Method: In a bowl, mix salmon, eggs, garlic and herb seasoned dry bread crumbs, dry potato flakes, onion, garlic, dill weed, celery, salt, and pepper. Form mixture into two inch balls, and flatten into patties about half inch thick. Heat oil in a frying pan over medium heat. Fry four to six patties at a time depending on the size of the frying pan. Fry patties about five minutes on each side, until lightly browned.
TUNA TOMATO PASTA
Ingredients: Two cans flaked tuna in oil, one large onion chopped small, two garlic cloves crushed, one sweet bell pepper seeded and chopped small, two seasoning peppers seeded and minced, two stalks celery chopped small, one hot pepper seeded and minced optional, four very ripe fresh tomatoes chopped small or two large cans peeled chopped plum tomatoes, one pound pasta, elbows, or springs work fine, two TBS oil for frying, salt, pepper and herbs as basil and oregano to taste, half cup grated cheddar cheese
Method: Separate and save the tuna flakes while draining oil into a large frying pan a with additional oil and fry the onion, peppers, celery, and garlic gently until softened. Add tomatoes and simmer for about until begins to thicken. In another suitable pot cook pasta according to the instructions on the packet. Stir the tuna with spices in to the tomato sauce and heat - taste and adjust herbs and spices. Serve the tuna/ tomato sauce spooned over the hot pasta. Sprinkle with grated cheddar.
EASY TUNA CASSEROLE
Ingredients: Half pound dry pasta as maca-
roni or springs, two cans tuna flakes, one can cream of mushroom soup, one medium onion chopped small, three quarter cup milk, grated cheddar cheese, salt, pepper and spices as basil and oregano to taste Vegetables like peas, carrots, mushrooms, broccoli, corn kernels, peppers can be added.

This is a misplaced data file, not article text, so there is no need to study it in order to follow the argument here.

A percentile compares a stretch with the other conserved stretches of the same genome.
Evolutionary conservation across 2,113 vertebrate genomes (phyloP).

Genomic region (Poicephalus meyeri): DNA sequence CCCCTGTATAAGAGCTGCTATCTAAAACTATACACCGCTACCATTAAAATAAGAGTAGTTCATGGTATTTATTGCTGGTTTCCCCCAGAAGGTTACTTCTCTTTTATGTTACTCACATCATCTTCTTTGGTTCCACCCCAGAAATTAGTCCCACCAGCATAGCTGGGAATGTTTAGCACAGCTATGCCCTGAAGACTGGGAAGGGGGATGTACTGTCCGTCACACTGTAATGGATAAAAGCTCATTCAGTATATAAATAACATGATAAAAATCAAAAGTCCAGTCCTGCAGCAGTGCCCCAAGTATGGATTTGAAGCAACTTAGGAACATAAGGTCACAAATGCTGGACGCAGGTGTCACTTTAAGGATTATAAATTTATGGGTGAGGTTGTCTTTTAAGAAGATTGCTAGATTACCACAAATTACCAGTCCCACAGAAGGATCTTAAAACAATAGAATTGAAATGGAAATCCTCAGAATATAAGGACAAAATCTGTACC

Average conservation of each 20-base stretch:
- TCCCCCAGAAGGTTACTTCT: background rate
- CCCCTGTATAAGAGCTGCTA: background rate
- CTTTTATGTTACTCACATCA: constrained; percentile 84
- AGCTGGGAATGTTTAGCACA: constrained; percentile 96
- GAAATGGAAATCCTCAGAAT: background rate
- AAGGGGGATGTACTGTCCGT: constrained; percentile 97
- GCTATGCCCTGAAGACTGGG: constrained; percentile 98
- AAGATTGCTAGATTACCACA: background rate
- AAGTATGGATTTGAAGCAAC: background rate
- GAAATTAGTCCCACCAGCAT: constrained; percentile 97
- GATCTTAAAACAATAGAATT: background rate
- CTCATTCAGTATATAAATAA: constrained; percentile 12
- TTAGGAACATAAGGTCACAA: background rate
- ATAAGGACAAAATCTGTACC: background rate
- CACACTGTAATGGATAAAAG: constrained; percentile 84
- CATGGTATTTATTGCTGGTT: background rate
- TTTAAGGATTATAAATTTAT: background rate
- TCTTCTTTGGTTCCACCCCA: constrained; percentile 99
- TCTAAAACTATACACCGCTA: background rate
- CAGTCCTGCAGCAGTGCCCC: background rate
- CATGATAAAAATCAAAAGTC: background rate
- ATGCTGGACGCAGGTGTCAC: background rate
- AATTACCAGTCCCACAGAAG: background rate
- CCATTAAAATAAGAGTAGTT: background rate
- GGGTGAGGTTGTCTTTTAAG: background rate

Method: Cook and drain the macaroni just slightly soft. In another two-quart pot heat the soup with the milk, onion and a dash of pepper. Drain cooked Mix the macaroni into the soup mixture. Drain and mix in tuna. Stir in additional chopped vegetables if available. Pour into a greased casserole dish. Sprinkle top with grated cheddar cheese. Bake at 350 for half an hour uncovered.
CHEESY SALMON PASTA
Ingredients: one half-pound package uncooked spaghetti, one large onion chopped small, one garlic clove minced, one stalk celery chopped small, one bunch chives chopped, one TS basil, one TS oregano, salt and pepper to taste, one large can of salmon drained and flaked apart with a fork, one half cup grated cheddar cheese, two TBS oil for frying
Method: Bring a large pot boil pasta in lightly salted water for ten minutes. Pasta should be firm, but not soft. Drain. In a frying pan over medium heat add oil and stir in onions, celery, chive and dried herbs. Mix in salmon, and cook until heated. Stir in half of the grated cheese. Continue cooking for five minutes. Toss with cooked pasta, and sprinkle with remaining grated cheese to serve.
Ingredients: one can sardines in oil, one medium onion sliced thin and chopped, one small sweet pepper seeded and chopped, one half hot pepper seeded and minced (optional), two leaves chadon beni chopped small, two seasoning peppers seeds and all chopped, two garlic cloves minced, one medium-ripe tomato chopped small, one TBS curry powder, one TBS sesame or peanut oil, juice of half a lemon or lime
Method: Drain the oil from sardines into a hot frying pan. Add two TBS either sesame or peanut oil, and heat until the liquid sizzles. Add minced garlic and cook until it begins to turn brown (about 15 seconds). Stir in curry powder with the hot oil. Then add onion, peppers, chadon beni and tomato. Stir-fry for two minutes before adding one cup of water to frying pan. Cover and simmer over low heat for five minutes cover the pan, Chunk sardines and mix into stir fry. Simmer until sauce is thick about three to five more minutes. Remove the pan from the heat stir in the juice of half a lemon or lime. Eat over cooked rice or pasta.
Shirley Hall is the author of The New Caribbean Home Garden Handbook